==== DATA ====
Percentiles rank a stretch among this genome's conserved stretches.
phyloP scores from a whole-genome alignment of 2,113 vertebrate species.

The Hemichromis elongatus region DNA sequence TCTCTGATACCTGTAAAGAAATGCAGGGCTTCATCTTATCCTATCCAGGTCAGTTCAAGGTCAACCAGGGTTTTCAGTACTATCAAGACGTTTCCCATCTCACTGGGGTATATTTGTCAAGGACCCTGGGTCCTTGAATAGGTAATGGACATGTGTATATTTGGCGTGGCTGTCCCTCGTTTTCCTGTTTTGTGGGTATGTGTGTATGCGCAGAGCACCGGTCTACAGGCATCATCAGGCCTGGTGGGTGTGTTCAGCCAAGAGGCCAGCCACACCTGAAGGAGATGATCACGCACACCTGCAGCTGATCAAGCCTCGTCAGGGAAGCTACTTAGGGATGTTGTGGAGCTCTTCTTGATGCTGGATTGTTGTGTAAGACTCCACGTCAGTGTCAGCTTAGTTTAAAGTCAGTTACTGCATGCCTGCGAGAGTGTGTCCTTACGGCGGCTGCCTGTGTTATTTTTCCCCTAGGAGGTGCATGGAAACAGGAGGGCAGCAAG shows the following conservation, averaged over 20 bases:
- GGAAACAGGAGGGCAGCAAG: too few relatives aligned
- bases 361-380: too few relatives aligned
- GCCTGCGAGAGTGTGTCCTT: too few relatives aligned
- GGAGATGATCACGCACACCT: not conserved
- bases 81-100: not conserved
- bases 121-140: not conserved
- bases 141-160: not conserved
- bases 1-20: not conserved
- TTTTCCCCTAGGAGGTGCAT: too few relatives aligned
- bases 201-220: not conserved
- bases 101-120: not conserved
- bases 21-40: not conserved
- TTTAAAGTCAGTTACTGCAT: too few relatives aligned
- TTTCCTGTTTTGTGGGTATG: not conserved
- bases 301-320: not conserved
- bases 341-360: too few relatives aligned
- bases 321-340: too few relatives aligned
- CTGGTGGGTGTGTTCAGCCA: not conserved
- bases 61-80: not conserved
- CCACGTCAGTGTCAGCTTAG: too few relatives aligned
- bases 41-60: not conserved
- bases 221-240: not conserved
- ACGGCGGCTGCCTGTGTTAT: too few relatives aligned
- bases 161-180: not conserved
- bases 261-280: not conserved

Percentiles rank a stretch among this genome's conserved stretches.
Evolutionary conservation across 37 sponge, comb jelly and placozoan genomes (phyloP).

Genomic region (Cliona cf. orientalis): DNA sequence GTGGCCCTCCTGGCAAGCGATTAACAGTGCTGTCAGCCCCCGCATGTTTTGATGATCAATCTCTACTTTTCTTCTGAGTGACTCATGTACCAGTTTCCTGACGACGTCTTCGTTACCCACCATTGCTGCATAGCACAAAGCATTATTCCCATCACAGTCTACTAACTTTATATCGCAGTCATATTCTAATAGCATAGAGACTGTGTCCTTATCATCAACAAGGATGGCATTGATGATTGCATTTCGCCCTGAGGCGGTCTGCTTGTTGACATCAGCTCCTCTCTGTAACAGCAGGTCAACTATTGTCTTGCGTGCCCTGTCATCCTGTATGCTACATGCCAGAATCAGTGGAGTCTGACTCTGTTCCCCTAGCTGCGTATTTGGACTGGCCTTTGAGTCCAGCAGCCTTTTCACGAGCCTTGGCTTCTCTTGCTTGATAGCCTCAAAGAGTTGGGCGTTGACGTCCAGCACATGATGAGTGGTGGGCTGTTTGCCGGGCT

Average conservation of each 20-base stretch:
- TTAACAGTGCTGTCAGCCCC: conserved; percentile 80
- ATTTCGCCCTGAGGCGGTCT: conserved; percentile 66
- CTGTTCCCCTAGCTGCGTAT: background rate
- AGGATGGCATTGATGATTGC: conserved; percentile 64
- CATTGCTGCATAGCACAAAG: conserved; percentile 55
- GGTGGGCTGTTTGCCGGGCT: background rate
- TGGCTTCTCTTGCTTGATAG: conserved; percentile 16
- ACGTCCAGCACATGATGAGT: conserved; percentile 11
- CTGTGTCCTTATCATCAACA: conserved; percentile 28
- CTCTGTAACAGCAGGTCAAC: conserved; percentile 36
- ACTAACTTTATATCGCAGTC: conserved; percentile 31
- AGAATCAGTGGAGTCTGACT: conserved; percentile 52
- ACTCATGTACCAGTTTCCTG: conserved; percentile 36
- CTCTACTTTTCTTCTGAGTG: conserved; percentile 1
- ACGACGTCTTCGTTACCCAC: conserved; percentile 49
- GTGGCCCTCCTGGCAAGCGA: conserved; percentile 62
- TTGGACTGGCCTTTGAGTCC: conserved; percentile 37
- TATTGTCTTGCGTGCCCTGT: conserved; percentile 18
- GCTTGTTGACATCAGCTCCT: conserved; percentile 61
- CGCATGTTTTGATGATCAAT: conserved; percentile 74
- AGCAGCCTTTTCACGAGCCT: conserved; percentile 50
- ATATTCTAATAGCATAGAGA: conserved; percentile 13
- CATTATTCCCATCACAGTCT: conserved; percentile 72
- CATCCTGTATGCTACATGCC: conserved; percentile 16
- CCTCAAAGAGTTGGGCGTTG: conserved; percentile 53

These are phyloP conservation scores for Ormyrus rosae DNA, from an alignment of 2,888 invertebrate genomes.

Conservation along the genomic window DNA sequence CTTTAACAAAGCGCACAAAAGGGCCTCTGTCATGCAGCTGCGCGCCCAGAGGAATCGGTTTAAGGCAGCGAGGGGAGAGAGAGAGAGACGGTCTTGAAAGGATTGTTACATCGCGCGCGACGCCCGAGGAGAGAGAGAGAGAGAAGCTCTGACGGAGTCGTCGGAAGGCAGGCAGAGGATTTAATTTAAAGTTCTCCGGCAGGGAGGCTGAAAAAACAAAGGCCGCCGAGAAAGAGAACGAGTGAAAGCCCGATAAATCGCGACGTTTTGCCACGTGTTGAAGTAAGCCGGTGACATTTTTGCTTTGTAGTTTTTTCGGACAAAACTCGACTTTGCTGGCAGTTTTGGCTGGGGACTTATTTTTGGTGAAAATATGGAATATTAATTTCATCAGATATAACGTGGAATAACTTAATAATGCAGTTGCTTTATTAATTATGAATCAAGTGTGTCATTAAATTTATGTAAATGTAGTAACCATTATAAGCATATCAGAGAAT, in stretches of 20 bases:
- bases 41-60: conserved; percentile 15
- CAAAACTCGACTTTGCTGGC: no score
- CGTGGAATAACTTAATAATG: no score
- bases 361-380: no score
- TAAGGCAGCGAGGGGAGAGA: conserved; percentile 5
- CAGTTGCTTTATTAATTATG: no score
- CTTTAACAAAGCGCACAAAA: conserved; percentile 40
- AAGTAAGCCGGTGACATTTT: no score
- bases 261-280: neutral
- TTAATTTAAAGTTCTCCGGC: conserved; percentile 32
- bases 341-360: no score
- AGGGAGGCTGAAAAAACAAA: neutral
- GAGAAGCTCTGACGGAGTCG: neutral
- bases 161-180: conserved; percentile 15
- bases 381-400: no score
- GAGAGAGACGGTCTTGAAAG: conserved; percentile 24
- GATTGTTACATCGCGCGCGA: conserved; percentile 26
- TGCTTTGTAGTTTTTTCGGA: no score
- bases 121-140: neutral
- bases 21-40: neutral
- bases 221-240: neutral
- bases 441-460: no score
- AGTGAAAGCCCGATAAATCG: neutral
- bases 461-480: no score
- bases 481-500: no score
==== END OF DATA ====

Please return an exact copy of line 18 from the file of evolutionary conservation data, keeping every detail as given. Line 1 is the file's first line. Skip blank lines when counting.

- bases 301-320: not conserved